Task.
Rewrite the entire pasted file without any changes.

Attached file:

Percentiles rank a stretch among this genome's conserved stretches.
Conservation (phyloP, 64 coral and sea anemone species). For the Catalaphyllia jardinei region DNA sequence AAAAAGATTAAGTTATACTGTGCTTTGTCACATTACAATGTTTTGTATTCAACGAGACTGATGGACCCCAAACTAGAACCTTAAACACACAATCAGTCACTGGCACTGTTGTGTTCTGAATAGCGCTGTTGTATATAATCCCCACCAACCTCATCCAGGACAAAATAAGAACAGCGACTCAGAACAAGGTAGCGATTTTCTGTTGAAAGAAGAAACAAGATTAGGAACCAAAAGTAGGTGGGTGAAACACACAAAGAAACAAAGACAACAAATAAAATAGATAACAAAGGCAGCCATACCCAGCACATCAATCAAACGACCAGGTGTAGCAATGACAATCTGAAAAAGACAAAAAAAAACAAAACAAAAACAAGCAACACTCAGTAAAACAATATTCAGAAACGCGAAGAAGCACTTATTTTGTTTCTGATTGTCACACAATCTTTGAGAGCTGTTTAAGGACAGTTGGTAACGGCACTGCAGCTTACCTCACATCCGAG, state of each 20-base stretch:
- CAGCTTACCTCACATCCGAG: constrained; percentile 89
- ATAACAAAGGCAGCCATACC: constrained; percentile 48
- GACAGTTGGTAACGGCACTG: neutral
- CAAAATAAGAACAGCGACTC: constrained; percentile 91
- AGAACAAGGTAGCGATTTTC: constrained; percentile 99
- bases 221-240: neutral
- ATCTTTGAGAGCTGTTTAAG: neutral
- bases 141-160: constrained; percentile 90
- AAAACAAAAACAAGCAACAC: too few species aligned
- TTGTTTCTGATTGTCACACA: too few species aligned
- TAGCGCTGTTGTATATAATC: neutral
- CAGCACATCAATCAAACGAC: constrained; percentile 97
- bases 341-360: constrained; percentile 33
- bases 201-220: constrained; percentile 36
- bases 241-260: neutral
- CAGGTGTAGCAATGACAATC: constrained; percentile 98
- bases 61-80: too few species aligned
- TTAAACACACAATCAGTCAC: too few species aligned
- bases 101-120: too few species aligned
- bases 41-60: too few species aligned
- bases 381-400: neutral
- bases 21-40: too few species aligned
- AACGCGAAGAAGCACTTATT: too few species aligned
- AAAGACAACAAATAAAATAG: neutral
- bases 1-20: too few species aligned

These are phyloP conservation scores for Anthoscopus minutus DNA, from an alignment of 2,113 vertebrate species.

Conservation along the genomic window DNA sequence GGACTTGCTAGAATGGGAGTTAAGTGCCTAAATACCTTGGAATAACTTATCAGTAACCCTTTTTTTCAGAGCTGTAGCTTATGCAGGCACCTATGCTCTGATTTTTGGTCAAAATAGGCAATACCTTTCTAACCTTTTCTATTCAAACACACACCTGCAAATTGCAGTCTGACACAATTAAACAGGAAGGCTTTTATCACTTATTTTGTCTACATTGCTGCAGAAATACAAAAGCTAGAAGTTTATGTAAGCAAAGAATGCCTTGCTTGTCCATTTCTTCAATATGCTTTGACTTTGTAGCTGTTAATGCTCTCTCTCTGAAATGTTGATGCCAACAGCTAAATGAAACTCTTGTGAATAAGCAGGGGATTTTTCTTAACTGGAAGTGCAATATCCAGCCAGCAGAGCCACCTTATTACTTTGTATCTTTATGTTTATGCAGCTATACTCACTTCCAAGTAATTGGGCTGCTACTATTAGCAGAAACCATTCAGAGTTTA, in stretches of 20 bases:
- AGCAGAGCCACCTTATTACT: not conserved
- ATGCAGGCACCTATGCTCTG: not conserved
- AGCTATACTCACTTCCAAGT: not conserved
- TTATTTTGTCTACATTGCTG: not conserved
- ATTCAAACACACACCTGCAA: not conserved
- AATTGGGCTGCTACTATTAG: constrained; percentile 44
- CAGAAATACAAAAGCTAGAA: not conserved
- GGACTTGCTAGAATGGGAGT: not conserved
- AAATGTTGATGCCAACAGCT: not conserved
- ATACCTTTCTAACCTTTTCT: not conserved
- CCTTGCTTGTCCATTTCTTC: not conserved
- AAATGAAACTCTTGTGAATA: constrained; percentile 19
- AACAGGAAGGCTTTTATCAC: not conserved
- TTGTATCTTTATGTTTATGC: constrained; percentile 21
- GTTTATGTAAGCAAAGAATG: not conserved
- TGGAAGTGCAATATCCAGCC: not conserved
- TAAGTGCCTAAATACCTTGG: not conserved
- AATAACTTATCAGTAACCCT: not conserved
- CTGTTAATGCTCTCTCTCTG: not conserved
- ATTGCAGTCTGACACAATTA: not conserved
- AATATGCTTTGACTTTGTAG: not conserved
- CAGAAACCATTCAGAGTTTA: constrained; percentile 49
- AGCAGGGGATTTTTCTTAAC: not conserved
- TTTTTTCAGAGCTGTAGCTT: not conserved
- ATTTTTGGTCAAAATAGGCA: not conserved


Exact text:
Percentiles rank a stretch among this genome's conserved stretches.
Conservation (phyloP, 64 coral and sea anemone species). For the Catalaphyllia jardinei region DNA sequence AAAAAGATTAAGTTATACTGTGCTTTGTCACATTACAATGTTTTGTATTCAACGAGACTGATGGACCCCAAACTAGAACCTTAAACACACAATCAGTCACTGGCACTGTTGTGTTCTGAATAGCGCTGTTGTATATAATCCCCACCAACCTCATCCAGGACAAAATAAGAACAGCGACTCAGAACAAGGTAGCGATTTTCTGTTGAAAGAAGAAACAAGATTAGGAACCAAAAGTAGGTGGGTGAAACACACAAAGAAACAAAGACAACAAATAAAATAGATAACAAAGGCAGCCATACCCAGCACATCAATCAAACGACCAGGTGTAGCAATGACAATCTGAAAAAGACAAAAAAAAACAAAACAAAAACAAGCAACACTCAGTAAAACAATATTCAGAAACGCGAAGAAGCACTTATTTTGTTTCTGATTGTCACACAATCTTTGAGAGCTGTTTAAGGACAGTTGGTAACGGCACTGCAGCTTACCTCACATCCGAG, state of each 20-base stretch:
- CAGCTTACCTCACATCCGAG: constrained; percentile 89
- ATAACAAAGGCAGCCATACC: constrained; percentile 48
- GACAGTTGGTAACGGCACTG: neutral
- CAAAATAAGAACAGCGACTC: constrained; percentile 91
- AGAACAAGGTAGCGATTTTC: constrained; percentile 99
- bases 221-240: neutral
- ATCTTTGAGAGCTGTTTAAG: neutral
- bases 141-160: constrained; percentile 90
- AAAACAAAAACAAGCAACAC: too few species aligned
- TTGTTTCTGATTGTCACACA: too few species aligned
- TAGCGCTGTTGTATATAATC: neutral
- CAGCACATCAATCAAACGAC: constrained; percentile 97
- bases 341-360: constrained; percentile 33
- bases 201-220: constrained; percentile 36
- bases 241-260: neutral
- CAGGTGTAGCAATGACAATC: constrained; percentile 98
- bases 61-80: too few species aligned
- TTAAACACACAATCAGTCAC: too few species aligned
- bases 101-120: too few species aligned
- bases 41-60: too few species aligned
- bases 381-400: neutral
- bases 21-40: too few species aligned
- AACGCGAAGAAGCACTTATT: too few species aligned
- AAAGACAACAAATAAAATAG: neutral
- bases 1-20: too few species aligned

These are phyloP conservation scores for Anthoscopus minutus DNA, from an alignment of 2,113 vertebrate species.

Conservation along the genomic window DNA sequence GGACTTGCTAGAATGGGAGTTAAGTGCCTAAATACCTTGGAATAACTTATCAGTAACCCTTTTTTTCAGAGCTGTAGCTTATGCAGGCACCTATGCTCTGATTTTTGGTCAAAATAGGCAATACCTTTCTAACCTTTTCTATTCAAACACACACCTGCAAATTGCAGTCTGACACAATTAAACAGGAAGGCTTTTATCACTTATTTTGTCTACATTGCTGCAGAAATACAAAAGCTAGAAGTTTATGTAAGCAAAGAATGCCTTGCTTGTCCATTTCTTCAATATGCTTTGACTTTGTAGCTGTTAATGCTCTCTCTCTGAAATGTTGATGCCAACAGCTAAATGAAACTCTTGTGAATAAGCAGGGGATTTTTCTTAACTGGAAGTGCAATATCCAGCCAGCAGAGCCACCTTATTACTTTGTATCTTTATGTTTATGCAGCTATACTCACTTCCAAGTAATTGGGCTGCTACTATTAGCAGAAACCATTCAGAGTTTA, in stretches of 20 bases:
- AGCAGAGCCACCTTATTACT: not conserved
- ATGCAGGCACCTATGCTCTG: not conserved
- AGCTATACTCACTTCCAAGT: not conserved
- TTATTTTGTCTACATTGCTG: not conserved
- ATTCAAACACACACCTGCAA: not conserved
- AATTGGGCTGCTACTATTAG: constrained; percentile 44
- CAGAAATACAAAAGCTAGAA: not conserved
- GGACTTGCTAGAATGGGAGT: not conserved
- AAATGTTGATGCCAACAGCT: not conserved
- ATACCTTTCTAACCTTTTCT: not conserved
- CCTTGCTTGTCCATTTCTTC: not conserved
- AAATGAAACTCTTGTGAATA: constrained; percentile 19
- AACAGGAAGGCTTTTATCAC: not conserved
- TTGTATCTTTATGTTTATGC: constrained; percentile 21
- GTTTATGTAAGCAAAGAATG: not conserved
- TGGAAGTGCAATATCCAGCC: not conserved
- TAAGTGCCTAAATACCTTGG: not conserved
- AATAACTTATCAGTAACCCT: not conserved
- CTGTTAATGCTCTCTCTCTG: not conserved
- ATTGCAGTCTGACACAATTA: not conserved
- AATATGCTTTGACTTTGTAG: not conserved
- CAGAAACCATTCAGAGTTTA: constrained; percentile 49
- AGCAGGGGATTTTTCTTAAC: not conserved
- TTTTTTCAGAGCTGTAGCTT: not conserved
- ATTTTTGGTCAAAATAGGCA: not conserved